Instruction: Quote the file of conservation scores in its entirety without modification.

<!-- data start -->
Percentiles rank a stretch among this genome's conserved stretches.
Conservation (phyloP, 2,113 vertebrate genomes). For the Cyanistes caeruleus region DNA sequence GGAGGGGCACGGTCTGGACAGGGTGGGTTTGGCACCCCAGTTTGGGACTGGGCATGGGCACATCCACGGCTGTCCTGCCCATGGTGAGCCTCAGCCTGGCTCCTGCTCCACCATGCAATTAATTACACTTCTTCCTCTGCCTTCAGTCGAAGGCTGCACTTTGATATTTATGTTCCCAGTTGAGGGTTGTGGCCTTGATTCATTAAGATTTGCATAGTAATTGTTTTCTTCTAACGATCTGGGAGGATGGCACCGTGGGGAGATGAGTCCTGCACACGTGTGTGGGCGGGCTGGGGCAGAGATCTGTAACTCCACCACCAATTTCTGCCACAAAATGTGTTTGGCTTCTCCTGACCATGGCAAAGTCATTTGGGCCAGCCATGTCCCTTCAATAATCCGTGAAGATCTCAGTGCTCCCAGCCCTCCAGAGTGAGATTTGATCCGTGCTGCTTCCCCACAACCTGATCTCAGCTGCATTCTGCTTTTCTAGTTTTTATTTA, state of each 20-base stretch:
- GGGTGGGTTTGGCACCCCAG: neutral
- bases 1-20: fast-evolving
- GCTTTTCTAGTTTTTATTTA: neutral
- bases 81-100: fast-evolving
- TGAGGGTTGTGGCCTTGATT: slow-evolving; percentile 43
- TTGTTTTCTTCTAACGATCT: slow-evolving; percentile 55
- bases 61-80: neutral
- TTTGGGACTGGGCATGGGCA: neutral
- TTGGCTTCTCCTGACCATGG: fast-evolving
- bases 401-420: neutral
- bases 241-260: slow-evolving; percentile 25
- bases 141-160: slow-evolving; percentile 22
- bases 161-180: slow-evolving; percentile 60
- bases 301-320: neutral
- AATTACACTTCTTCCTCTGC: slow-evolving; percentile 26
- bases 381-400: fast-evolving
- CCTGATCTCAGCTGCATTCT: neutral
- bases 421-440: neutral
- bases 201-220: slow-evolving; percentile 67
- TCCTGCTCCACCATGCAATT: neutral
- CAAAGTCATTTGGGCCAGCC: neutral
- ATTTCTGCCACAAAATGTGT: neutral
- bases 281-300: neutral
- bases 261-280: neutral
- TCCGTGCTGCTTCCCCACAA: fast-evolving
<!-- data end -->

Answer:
Percentiles rank a stretch among this genome's conserved stretches.
Conservation (phyloP, 2,113 vertebrate genomes). For the Cyanistes caeruleus region DNA sequence GGAGGGGCACGGTCTGGACAGGGTGGGTTTGGCACCCCAGTTTGGGACTGGGCATGGGCACATCCACGGCTGTCCTGCCCATGGTGAGCCTCAGCCTGGCTCCTGCTCCACCATGCAATTAATTACACTTCTTCCTCTGCCTTCAGTCGAAGGCTGCACTTTGATATTTATGTTCCCAGTTGAGGGTTGTGGCCTTGATTCATTAAGATTTGCATAGTAATTGTTTTCTTCTAACGATCTGGGAGGATGGCACCGTGGGGAGATGAGTCCTGCACACGTGTGTGGGCGGGCTGGGGCAGAGATCTGTAACTCCACCACCAATTTCTGCCACAAAATGTGTTTGGCTTCTCCTGACCATGGCAAAGTCATTTGGGCCAGCCATGTCCCTTCAATAATCCGTGAAGATCTCAGTGCTCCCAGCCCTCCAGAGTGAGATTTGATCCGTGCTGCTTCCCCACAACCTGATCTCAGCTGCATTCTGCTTTTCTAGTTTTTATTTA, state of each 20-base stretch:
- GGGTGGGTTTGGCACCCCAG: neutral
- bases 1-20: fast-evolving
- GCTTTTCTAGTTTTTATTTA: neutral
- bases 81-100: fast-evolving
- TGAGGGTTGTGGCCTTGATT: slow-evolving; percentile 43
- TTGTTTTCTTCTAACGATCT: slow-evolving; percentile 55
- bases 61-80: neutral
- TTTGGGACTGGGCATGGGCA: neutral
- TTGGCTTCTCCTGACCATGG: fast-evolving
- bases 401-420: neutral
- bases 241-260: slow-evolving; percentile 25
- bases 141-160: slow-evolving; percentile 22
- bases 161-180: slow-evolving; percentile 60
- bases 301-320: neutral
- AATTACACTTCTTCCTCTGC: slow-evolving; percentile 26
- bases 381-400: fast-evolving
- CCTGATCTCAGCTGCATTCT: neutral
- bases 421-440: neutral
- bases 201-220: slow-evolving; percentile 67
- TCCTGCTCCACCATGCAATT: neutral
- CAAAGTCATTTGGGCCAGCC: neutral
- ATTTCTGCCACAAAATGTGT: neutral
- bases 281-300: neutral
- bases 261-280: neutral
- TCCGTGCTGCTTCCCCACAA: fast-evolving